It's also why I unofficially crowned the old, traditional favorite--GNOME 2--king of the Linux desktop once again for 2012.
I've already looked in some depth at GNOME 2-minded SolusOS, but on Monday fans of the classic desktop gained a new compelling Linux option: Fuduntu 2013.1, which made its official debut today.
A rolling release distro
Fuduntu was born back in 2010 as a Fedora-based Linux distribution. It was forked about a year later, however, and now aims to offer a desktop experience "somewhere in-between Fedora and Ubuntu," as I noted in a story last fall.
Even more compelling, Fuduntu uses GNOME 2 to deliver what it calls a "classic desktop experience."
Fuduntu is a rolling release distribution, and it's also optimized for computing on the go; in fact, users may realize battery life improvements of 30 percent or more over other Linux distributions, its creators say.
Netflix and Steam
2013.1 is the Linux distribution's first quarterly release of this new year, and it includes some particularly notable additions.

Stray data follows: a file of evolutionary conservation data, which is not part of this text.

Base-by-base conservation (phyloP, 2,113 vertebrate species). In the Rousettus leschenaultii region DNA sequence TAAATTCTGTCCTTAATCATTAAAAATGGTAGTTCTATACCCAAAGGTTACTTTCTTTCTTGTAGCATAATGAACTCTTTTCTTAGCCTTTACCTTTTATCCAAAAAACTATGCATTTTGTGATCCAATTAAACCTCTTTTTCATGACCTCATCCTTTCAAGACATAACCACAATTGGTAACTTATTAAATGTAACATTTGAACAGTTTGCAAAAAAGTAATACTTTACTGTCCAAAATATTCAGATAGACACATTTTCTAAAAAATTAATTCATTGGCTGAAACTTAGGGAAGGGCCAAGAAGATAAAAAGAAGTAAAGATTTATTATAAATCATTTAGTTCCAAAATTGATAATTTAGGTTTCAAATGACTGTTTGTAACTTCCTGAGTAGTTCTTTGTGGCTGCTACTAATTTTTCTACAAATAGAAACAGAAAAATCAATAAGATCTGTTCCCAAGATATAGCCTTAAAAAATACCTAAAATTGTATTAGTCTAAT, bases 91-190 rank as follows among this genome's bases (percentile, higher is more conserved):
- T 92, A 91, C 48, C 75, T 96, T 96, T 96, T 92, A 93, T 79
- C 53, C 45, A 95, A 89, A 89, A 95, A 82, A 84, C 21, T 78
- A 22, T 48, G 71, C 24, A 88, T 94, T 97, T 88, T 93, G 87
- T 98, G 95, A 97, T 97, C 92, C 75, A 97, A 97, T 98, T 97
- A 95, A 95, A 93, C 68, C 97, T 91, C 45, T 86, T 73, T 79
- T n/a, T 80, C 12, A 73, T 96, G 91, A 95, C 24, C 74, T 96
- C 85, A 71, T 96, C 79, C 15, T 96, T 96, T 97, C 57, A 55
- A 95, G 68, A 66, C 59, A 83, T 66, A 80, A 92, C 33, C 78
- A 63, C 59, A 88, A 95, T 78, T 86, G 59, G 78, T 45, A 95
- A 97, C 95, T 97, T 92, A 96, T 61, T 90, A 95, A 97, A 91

Sudo is now enabled for all new installs, and Wine has been upgraded to version 1.5.18, complete with Windows codec improvements, fixes for OLE database support, improvements to system parameters management, improved XML support, and more.
Also included in Fuduntu 2013.1 are Linux kernel 3.6.9, Gimp 2.8.2, Thunderbird 17, Firefox 17, Chromium 23.0.1271.97, VLC 2.0.5, and X.org 1.12.
Is there any end in sight to GNOME 2's ongoing popularity?
I'm not so sure. Not only has the GNOME project itself given into the need for a "legacy" mode option in the upcoming GNOME 3.8, but Fuduntu lead developer Andrew Wyatt reportedly plans to maintain GNOME 2 for the distro himself, if necessary.
In the meantime, you can download Fuduntu Linux 2013.1 yourself for free in 32- and 64-bit versions from the Fuduntu site.